The effects of climate change are already evident today resulting in extreme and prolonged dry periods. The use of alternative water resources is thus becoming increasingly important.
Periods of drought, falling groundwater levels and an increasing demand for water represent an increasing challenge. Due to advancing climate change, conflicts of use and rising energy prices, water resources must be managed more efficiently and sustainably in the future.
In Germany, there are regions that are increasingly affected by extreme and prolonged droughts. Due to scarce surface and groundwater resources in these regions, conflicts of use arise between agricultural irrigation, public drinking water supply, irrigation of municipal green spaces, cooling water requirements and the demands of industry and commerce. These conflicts are expected to intensify as climate change progresses. The provision of alternative water resources is thus also becoming increasingly important in Germany.
The Schweinfurter Trockenplatte (dry plate of Schweinfurt) is an example of a dry region in Germany. Precipitation is very low at around 500 mm per year. At the same time, the calcareous soil can store water only very poorly.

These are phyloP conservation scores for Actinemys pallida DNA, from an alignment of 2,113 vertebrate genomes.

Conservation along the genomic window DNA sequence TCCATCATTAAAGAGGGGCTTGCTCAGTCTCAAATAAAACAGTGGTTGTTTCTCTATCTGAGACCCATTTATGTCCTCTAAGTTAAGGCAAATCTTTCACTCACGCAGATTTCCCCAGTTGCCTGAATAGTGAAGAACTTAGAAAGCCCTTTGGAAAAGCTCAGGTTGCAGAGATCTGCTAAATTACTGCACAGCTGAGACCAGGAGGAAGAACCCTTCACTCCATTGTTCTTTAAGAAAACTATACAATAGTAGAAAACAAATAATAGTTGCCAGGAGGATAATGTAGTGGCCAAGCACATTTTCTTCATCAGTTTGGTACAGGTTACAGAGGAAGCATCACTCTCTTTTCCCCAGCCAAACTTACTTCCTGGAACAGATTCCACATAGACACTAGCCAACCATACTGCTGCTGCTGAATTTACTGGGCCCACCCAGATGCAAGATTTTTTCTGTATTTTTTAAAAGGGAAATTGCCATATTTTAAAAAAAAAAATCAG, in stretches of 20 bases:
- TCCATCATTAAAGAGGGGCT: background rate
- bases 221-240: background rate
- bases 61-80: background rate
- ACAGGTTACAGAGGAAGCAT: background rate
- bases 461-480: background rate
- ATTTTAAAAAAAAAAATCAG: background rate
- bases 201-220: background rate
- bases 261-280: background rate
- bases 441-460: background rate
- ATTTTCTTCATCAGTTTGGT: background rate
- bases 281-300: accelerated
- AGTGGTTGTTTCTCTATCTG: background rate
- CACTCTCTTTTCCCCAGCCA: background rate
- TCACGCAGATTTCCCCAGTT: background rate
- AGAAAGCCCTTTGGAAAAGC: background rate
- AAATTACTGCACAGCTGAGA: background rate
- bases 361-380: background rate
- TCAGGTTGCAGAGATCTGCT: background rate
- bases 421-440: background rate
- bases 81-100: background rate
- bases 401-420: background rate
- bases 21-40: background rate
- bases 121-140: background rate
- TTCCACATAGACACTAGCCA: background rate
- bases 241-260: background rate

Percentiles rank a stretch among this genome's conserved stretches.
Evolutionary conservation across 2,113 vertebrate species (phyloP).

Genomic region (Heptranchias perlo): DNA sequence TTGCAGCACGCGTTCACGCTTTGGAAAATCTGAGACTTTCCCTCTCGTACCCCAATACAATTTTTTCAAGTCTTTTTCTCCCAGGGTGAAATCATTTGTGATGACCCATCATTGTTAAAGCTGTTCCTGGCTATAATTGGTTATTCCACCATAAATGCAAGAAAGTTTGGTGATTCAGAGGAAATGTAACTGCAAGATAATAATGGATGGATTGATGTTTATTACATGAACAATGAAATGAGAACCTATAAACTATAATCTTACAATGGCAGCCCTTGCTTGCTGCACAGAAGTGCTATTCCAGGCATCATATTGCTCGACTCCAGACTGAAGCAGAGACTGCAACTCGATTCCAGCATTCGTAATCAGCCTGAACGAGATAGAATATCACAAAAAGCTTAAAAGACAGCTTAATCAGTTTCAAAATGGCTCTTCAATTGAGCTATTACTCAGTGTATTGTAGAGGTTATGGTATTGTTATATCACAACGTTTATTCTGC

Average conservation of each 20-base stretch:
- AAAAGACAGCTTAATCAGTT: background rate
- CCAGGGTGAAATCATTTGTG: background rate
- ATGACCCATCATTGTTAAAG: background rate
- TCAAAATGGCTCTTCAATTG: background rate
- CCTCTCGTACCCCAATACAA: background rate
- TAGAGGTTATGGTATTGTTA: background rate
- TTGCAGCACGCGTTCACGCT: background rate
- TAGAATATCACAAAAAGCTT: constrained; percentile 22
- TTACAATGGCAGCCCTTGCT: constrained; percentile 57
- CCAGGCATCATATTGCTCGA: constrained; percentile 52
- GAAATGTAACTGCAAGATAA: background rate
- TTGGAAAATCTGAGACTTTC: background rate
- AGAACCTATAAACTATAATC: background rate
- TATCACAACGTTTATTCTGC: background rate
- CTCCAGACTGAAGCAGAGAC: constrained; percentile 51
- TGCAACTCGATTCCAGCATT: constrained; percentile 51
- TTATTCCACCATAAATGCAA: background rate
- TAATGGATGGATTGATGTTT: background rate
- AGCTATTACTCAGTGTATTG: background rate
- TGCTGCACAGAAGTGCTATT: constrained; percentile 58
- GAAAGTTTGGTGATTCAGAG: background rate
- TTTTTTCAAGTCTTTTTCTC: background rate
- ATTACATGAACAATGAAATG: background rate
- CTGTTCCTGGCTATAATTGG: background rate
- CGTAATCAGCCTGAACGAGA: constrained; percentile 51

In order to improve the availability of water in this region, the research project Nutzwasser aims to develop options for the extraction, distribution and applications of reused water in this region.
The focus of the TZW in the reuse water project is on the retention of hygienically relevant microbiological parameters such as fecal indicators, bacteria and viruses. Also significant for the water quality is the elemination of antibiotic resistant bacteria (ARB) and antibiotic resistance genes (ARG).
The relative risks of a utility water application for urban and agricultural irrigation are characterized by a Quantitative Microbial Risk Assessment (QMRA), taking into account the results from monitoring of the experimental system